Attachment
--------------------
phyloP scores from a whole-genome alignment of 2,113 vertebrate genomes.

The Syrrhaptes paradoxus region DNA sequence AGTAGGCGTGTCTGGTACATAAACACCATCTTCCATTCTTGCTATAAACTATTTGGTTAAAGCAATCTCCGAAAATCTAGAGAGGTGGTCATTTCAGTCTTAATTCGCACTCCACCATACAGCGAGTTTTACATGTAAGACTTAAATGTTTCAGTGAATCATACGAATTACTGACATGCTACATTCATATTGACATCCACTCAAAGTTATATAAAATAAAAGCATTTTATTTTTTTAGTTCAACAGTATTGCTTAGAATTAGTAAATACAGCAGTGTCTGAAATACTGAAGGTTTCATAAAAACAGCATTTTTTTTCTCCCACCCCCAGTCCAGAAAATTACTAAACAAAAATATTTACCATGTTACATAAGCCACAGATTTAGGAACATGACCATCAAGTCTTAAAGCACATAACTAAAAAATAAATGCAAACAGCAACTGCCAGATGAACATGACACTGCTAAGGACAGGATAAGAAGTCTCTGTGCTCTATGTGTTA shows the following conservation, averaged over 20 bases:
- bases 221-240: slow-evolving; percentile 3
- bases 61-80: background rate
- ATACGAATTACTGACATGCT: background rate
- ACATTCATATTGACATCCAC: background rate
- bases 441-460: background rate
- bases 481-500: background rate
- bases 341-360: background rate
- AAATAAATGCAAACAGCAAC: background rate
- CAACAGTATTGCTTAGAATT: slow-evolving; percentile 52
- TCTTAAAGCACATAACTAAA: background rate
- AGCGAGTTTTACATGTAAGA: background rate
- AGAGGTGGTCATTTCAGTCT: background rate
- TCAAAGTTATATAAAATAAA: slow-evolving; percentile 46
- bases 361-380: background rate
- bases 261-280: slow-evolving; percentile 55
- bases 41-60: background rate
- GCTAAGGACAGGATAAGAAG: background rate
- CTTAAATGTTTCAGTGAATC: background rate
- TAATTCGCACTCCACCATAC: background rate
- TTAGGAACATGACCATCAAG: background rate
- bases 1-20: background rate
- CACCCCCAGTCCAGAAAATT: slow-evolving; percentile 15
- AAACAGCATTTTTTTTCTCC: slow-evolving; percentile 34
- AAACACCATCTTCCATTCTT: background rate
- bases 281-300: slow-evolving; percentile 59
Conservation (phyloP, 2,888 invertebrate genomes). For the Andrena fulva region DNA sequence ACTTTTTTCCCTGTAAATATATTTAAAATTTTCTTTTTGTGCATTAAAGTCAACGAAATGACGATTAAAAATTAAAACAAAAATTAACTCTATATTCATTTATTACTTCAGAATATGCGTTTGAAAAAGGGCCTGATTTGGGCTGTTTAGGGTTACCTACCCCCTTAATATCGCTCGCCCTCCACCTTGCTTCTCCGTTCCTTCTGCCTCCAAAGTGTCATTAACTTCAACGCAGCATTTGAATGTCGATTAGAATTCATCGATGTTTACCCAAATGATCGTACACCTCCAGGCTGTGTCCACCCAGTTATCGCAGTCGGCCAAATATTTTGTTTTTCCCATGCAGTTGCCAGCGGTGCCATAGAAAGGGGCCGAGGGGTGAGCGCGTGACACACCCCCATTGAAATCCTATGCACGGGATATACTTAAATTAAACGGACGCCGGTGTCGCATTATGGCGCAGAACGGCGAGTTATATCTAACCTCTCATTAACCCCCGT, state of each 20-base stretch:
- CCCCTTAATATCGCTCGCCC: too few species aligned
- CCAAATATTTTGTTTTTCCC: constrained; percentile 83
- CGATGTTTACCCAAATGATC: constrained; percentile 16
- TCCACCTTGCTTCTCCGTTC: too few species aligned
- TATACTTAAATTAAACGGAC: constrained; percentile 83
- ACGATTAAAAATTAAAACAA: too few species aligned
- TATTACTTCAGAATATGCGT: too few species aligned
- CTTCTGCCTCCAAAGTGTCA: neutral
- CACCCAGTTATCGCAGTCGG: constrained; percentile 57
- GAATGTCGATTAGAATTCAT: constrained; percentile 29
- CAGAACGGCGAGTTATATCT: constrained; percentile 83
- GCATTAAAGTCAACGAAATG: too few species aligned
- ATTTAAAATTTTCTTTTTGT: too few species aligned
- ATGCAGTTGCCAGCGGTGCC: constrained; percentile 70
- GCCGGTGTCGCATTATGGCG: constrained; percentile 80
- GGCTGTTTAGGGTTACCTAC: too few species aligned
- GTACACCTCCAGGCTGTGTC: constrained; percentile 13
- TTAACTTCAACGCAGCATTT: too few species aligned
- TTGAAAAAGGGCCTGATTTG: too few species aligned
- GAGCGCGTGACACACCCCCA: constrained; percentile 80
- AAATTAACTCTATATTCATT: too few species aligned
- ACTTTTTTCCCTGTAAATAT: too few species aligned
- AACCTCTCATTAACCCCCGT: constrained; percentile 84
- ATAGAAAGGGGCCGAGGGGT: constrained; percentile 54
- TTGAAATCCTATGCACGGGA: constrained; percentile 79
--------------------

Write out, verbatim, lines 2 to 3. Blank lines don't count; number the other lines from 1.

The Syrrhaptes paradoxus region DNA sequence AGTAGGCGTGTCTGGTACATAAACACCATCTTCCATTCTTGCTATAAACTATTTGGTTAAAGCAATCTCCGAAAATCTAGAGAGGTGGTCATTTCAGTCTTAATTCGCACTCCACCATACAGCGAGTTTTACATGTAAGACTTAAATGTTTCAGTGAATCATACGAATTACTGACATGCTACATTCATATTGACATCCACTCAAAGTTATATAAAATAAAAGCATTTTATTTTTTTAGTTCAACAGTATTGCTTAGAATTAGTAAATACAGCAGTGTCTGAAATACTGAAGGTTTCATAAAAACAGCATTTTTTTTCTCCCACCCCCAGTCCAGAAAATTACTAAACAAAAATATTTACCATGTTACATAAGCCACAGATTTAGGAACATGACCATCAAGTCTTAAAGCACATAACTAAAAAATAAATGCAAACAGCAACTGCCAGATGAACATGACACTGCTAAGGACAGGATAAGAAGTCTCTGTGCTCTATGTGTTA shows the following conservation, averaged over 20 bases:
- bases 221-240: slow-evolving; percentile 3